Although our project is centered around a train station we only had one completed train engine for the whole station, so I decided to make a steam engine with accompanying coal cart that visually differed from the first one that Adam had already made.
This is the reference photo that I used to base my model upon.
An early stage of development.
Later in the process I had made alterations to the front of the tank and the wheels.
As the inside of the cab wont be seen too much I opted for minimal control detail.To add more variety I made two textures for the engines in North Eastern Railway (NER) colours.Here are the completed engines with their coal carts in the UDK engine.
During the age of the steam train, a water tank used for filling the boilers of a steam engines would have been a familiar sight in and around train stations. Adding this asset to our group project adds a little more authenticity to our environment.
After speaking to our tutor Gareth Sleightholme about adding some more interactive and visual elements to our group project, he suggested looking in to having a part of my model of the De-Luxe theater collapse or become broken upon collision or through a triggered event in UDK. This was a really good idea and after speaking to fellow student Matt Lane who suggested using a 3Ds Max script plug-in called Voronoi, I was able to produce an animation in 3Ds Max.
Next I would like to get this working in UDK.
For the client related practice module, we will be continuing with our Paragon group project and I will be further increasing my technical capabilities in order to help progress the project to meet the clients needs.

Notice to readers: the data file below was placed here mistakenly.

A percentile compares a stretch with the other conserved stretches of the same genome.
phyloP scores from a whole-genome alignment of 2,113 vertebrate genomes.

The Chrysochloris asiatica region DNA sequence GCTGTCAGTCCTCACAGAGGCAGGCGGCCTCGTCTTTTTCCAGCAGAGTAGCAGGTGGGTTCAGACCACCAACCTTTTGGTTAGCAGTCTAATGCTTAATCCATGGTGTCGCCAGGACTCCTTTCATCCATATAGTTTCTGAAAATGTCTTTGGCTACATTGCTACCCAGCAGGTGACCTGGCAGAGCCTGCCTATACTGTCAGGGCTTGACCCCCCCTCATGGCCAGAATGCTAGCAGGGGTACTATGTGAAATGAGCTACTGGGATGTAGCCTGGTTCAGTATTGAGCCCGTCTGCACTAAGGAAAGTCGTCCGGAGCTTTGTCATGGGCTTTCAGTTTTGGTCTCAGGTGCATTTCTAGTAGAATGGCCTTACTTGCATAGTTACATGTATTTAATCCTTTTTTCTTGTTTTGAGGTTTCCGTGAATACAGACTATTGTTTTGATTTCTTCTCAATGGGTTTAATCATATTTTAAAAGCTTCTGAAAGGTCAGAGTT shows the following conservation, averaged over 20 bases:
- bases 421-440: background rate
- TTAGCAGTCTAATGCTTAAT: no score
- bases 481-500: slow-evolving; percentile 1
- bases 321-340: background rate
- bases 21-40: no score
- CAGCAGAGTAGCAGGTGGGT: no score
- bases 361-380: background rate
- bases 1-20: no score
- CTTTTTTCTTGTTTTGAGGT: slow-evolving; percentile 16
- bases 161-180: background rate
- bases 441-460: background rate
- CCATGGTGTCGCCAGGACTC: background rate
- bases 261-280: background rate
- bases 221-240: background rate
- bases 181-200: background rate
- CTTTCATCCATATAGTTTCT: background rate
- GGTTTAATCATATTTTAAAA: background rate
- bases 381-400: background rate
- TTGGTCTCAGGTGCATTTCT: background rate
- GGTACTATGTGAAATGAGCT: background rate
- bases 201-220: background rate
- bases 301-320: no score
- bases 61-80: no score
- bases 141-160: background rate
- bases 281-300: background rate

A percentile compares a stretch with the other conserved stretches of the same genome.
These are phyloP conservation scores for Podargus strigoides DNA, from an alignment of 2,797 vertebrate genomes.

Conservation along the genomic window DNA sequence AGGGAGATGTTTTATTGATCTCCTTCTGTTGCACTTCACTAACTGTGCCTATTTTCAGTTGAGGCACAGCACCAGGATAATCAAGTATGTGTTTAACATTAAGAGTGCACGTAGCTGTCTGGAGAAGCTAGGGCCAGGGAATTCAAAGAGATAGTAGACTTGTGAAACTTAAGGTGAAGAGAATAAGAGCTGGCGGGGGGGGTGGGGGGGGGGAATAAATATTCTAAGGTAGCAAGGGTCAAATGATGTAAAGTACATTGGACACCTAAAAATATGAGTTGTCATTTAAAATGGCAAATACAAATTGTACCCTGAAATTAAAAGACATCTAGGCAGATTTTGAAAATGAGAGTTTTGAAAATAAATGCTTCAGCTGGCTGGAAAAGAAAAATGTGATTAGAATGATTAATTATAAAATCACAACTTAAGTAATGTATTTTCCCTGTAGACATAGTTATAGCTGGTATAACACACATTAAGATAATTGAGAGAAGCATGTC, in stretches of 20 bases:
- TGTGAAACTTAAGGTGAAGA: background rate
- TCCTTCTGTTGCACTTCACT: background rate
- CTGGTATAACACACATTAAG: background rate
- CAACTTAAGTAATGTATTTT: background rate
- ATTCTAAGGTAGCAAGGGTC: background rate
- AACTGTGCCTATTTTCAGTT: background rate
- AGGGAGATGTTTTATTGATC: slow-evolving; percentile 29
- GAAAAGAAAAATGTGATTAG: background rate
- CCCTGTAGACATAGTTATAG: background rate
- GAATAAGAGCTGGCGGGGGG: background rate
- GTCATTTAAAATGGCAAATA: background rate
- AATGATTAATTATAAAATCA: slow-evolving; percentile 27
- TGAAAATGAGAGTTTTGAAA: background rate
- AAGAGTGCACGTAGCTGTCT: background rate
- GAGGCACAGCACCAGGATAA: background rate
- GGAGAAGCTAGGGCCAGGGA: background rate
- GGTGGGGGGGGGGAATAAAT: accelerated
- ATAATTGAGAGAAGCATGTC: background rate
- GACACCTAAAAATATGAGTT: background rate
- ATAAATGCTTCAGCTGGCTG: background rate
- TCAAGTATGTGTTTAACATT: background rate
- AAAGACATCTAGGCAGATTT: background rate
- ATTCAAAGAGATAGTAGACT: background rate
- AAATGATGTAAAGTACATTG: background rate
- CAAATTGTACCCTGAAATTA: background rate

First I am going to build the Theater De-Luxe, which once stood on the corner of Anlaby Road and Ferensway (now Europa House).
This photo shows how the theater looked like around 1920.
This is the model I made in 3Ds Max, next I will be adding some form of interactivity to the model and then importing it into the UDK engine.
Adding a further touch of realism to a virtual environment is something that most games designers strive to achieve, and this is true in our group project too. Getting our models in to the game engine with a texture on it is only part of the process. The trouble is that the models look too new and clean, in the real world any object that is exposed to the elements of the passage of commuters through a busy train station will leave their mark in the form dirt and weathering.
To add a realistic looking effect to our models our tutor, Paul showed me how to apply a Decal material to a surface in the UDK editor. This involves creating several texture layers to gain the desired look.
Before the moss effect Decal was applied.
After the moss effect decal was applied.
To make our environment more interactive for game play purposes I have started adding interactive elements. To the front of the Royal Station Hotel I placed a ladder volume onto the side of an archway, this will allow access to the balcony area to provide in-game refuge and give a good vantage point for ambushing the enemy. At the moment there is no visible object to climb up, so I will be adding a drain pipe or a rope so that there is something to give the suggestion that it can be climbed.
I will also be adding a jump pad on the balcony area that will propel a player onto the roof of the hotel, this will allow access to the roof areas of other buildings. Because this environment is set in 1914 i intend to make the jump pad invisible and place something there like some tar-poling or suitcases there that can be use as a launch pad.
I have added smoke to the chimney stacks of the hotel and I am going to add triggered sound and lighting effects to the surrounding areas of the hotel to give more interaction to the environment.